Tuesday, May 29, 2007
The Finalists: Blake Lewis
Hometown: Bothell, WA
Let the teeny-belter have the title. For all intents and purposes, Blake Lewis won American Idol a month ago. With his audacious performance of "You Give Love A Bad Name," the 25-year-old redefined Idol, dragging the show into another era--one that recognizes risk and innovation, even if it doesn't always reward them. Which is fine, because what kind of musical rebel wants to win a mass-consumption popularity contest anyway?
Not that Blake was always a contender. From the moment we spotted him at the Seattle auditions he seemed--how to put this delicately?--an unlikely Idol. On second thought, the heck with delicate: The dude was short, average-to-cute, and seriously goofy (he did, after all, go by the stage name "BShorty"). To top it off, his fame-claiming skill--beatboxing--could easily have made him the Vanilla Ice of the competition. (Don't worry. He's in on the joke: "I poke fun at myself. I can't take myself seriously all the time.") Fact is, he scraped through the auditions singing Seal's "Crazy" mainly on the strength of Paula's cheerleading.
Then there was Hollywood Week, certain death to all one-trick ponies. But Blake not only galloped through, he did so using his one trick, serving as the backseat for his group's rendition of "How Deep Is Your Love." And then Blake Lewis did something truly shocking--he sang. Surprise! Turns out, he has a great voice--buttery and smooth. It's a crooner's tenor that, with edgy song choices (like Keane's "Somewhere Only We Know"), sounds surprisingly contemporary.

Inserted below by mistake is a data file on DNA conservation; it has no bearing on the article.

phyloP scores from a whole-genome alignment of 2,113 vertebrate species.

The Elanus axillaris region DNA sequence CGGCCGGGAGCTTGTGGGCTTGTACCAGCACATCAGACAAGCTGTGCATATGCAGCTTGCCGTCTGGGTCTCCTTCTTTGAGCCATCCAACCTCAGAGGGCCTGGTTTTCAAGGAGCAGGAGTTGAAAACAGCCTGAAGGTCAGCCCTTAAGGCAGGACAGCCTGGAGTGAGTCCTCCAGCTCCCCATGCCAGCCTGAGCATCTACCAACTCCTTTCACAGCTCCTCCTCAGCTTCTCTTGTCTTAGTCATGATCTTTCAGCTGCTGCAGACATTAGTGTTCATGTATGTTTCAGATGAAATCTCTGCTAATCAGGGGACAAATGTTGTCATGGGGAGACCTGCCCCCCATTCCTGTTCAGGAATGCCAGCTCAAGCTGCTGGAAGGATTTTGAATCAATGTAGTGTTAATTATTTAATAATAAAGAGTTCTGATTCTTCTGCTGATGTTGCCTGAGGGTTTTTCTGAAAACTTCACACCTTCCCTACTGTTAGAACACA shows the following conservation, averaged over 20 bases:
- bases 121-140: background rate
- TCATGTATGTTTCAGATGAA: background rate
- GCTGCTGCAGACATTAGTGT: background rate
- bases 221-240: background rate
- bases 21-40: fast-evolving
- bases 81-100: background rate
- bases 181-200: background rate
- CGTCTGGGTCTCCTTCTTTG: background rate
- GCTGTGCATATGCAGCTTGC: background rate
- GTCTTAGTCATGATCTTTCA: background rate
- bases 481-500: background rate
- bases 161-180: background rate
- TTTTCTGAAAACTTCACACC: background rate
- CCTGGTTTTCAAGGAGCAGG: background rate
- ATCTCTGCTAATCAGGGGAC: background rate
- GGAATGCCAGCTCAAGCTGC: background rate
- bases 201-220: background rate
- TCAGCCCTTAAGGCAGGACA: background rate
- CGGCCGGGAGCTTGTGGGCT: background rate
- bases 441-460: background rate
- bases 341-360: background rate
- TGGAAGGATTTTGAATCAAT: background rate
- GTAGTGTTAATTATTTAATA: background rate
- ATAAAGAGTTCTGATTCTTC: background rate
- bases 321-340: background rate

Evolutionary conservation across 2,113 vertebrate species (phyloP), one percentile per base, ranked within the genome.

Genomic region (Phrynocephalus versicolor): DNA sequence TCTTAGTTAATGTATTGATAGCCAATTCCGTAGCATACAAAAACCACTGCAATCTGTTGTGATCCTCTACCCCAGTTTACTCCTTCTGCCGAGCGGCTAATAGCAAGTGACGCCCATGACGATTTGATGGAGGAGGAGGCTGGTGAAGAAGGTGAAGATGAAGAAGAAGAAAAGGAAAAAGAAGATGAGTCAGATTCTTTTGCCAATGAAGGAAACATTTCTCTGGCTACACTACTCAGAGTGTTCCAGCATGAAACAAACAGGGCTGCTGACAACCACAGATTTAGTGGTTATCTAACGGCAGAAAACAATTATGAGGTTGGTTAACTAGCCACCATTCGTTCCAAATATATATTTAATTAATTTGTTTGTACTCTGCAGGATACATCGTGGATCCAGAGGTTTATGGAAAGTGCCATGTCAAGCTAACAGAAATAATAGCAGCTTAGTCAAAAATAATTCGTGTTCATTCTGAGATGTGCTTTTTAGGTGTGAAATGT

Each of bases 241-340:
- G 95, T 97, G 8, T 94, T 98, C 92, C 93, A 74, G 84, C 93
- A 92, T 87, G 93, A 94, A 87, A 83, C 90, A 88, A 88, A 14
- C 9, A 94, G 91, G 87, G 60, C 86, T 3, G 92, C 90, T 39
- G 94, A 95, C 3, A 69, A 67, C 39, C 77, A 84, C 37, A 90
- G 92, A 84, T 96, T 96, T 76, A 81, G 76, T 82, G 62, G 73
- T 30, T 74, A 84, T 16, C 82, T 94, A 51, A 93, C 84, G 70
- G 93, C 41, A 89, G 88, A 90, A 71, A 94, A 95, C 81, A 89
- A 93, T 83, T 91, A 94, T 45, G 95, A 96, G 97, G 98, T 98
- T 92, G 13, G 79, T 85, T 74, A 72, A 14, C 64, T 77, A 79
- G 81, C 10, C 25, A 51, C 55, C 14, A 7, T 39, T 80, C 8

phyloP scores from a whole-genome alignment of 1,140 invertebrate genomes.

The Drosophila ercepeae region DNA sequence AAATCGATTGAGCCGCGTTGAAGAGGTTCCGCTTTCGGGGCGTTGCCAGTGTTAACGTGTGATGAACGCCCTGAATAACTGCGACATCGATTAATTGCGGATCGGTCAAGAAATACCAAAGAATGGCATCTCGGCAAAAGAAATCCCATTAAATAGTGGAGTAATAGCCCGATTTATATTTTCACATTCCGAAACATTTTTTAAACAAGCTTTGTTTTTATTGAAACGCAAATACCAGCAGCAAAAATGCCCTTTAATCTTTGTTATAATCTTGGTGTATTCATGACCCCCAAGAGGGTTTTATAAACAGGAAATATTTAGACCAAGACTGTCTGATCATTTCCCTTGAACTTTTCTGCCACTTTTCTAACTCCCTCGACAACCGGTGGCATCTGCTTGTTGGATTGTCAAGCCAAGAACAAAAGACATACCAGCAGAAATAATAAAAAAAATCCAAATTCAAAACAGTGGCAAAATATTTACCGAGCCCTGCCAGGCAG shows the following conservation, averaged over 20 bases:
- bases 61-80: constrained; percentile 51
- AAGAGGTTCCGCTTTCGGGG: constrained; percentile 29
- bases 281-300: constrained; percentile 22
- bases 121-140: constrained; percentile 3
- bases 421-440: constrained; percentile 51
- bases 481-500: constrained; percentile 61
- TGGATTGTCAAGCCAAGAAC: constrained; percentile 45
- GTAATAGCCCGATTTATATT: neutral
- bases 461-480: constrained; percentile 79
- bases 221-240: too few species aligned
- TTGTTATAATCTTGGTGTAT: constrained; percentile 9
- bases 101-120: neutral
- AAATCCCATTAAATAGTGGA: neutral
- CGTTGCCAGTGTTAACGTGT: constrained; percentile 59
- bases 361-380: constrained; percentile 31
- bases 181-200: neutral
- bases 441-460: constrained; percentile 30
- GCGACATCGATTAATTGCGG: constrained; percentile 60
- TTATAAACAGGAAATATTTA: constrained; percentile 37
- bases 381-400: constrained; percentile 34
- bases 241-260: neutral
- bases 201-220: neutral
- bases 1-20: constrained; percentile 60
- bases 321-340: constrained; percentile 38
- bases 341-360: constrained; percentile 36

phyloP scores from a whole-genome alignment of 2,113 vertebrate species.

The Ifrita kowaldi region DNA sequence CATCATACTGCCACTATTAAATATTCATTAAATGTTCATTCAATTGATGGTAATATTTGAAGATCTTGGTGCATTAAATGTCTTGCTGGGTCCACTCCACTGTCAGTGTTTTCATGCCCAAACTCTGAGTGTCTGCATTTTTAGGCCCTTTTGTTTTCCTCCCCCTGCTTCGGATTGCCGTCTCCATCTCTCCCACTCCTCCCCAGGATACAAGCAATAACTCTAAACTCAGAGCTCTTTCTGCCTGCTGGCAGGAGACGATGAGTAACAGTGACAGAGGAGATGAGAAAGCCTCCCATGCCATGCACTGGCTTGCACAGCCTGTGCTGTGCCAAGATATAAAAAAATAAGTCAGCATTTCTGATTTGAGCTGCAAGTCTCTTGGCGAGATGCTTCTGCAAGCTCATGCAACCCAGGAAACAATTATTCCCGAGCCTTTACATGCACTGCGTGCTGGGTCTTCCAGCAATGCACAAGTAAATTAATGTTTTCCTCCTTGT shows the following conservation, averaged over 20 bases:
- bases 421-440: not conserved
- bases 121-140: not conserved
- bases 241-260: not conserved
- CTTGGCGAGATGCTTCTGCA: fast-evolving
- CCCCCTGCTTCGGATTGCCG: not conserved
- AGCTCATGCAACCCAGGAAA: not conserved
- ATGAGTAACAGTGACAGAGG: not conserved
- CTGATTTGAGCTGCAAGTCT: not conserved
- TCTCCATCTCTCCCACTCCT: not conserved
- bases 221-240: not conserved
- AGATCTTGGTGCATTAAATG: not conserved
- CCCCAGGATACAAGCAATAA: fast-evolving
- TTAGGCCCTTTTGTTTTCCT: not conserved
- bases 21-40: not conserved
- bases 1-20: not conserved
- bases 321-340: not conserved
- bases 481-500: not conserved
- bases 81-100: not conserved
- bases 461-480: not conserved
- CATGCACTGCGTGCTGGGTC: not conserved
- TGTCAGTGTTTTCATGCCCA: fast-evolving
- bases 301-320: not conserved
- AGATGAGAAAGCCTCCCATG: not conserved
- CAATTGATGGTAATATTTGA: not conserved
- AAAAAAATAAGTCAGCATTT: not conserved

Not that Blake was perfect. When you're the zig-when-they-zag sort, you're bound to make a few missteps. Like that heinous tuxedo T-shirt he sported during Barry Gibb Week--in fact, everything he did during Barry Gibb Week. But then, Blake--known in the Idol camp for sneaking out past curfew--always was controversial. From his blond-to-brunet transformation, to the confident-or-cocky? debate, to picking songs by obscure artists, the singer divided fans and judges alike.
All of which was nothing compared to Blake's boldest Idol surprise. After five weeks of beatbox abstinence, BShorty made a triumphant return during Bon Jovi Week. "There will be half the audience who absolutely hated it and half the audience will love it," said Simon, in perfect summary. "I think you're a very brave young man."
That's what differentiates Blake from every other Idol competitor--that word: brave. It's what lets him rock a 311 single with the group's singer in the house, and tell Jon Bon Jvi that he's going to bmp-shka-bmp through 16 measures of one of the band's best-known songs. It's also, ultimately, what may have kept Blake from winning Idol--although "This Is My Now," the sappy, ultra-traditional song that was written for the finale, did him no favors. And alas, rearranging the number wasn't an option. "[When I first heard it] I was like, really? All right. I gotta sing this song, shake hands with it, make friends with it. And hopefully perform it well. It's definitely not my style. That track would never be on my album." Even the woman who should be Blake's biggest fan had trouble mustering enthusiasm. "Personally, I didn't care for it," says Blake's mother, Dinah. "But Jordin made the song hers."
Innovators rarely reap the benefits of their boldness (see: Bo Bice paving the way for Chris Daughtry). But we're hopeful about the kind of album Blake will deliver, free from random musical restrictions like "British Invasion Week." As Blake begins working with his idol, 311's Nick Hexum, the door is wide open, and he can't wait to step--or, perhaps, moonwalk--right through it.
-- Creds to EW --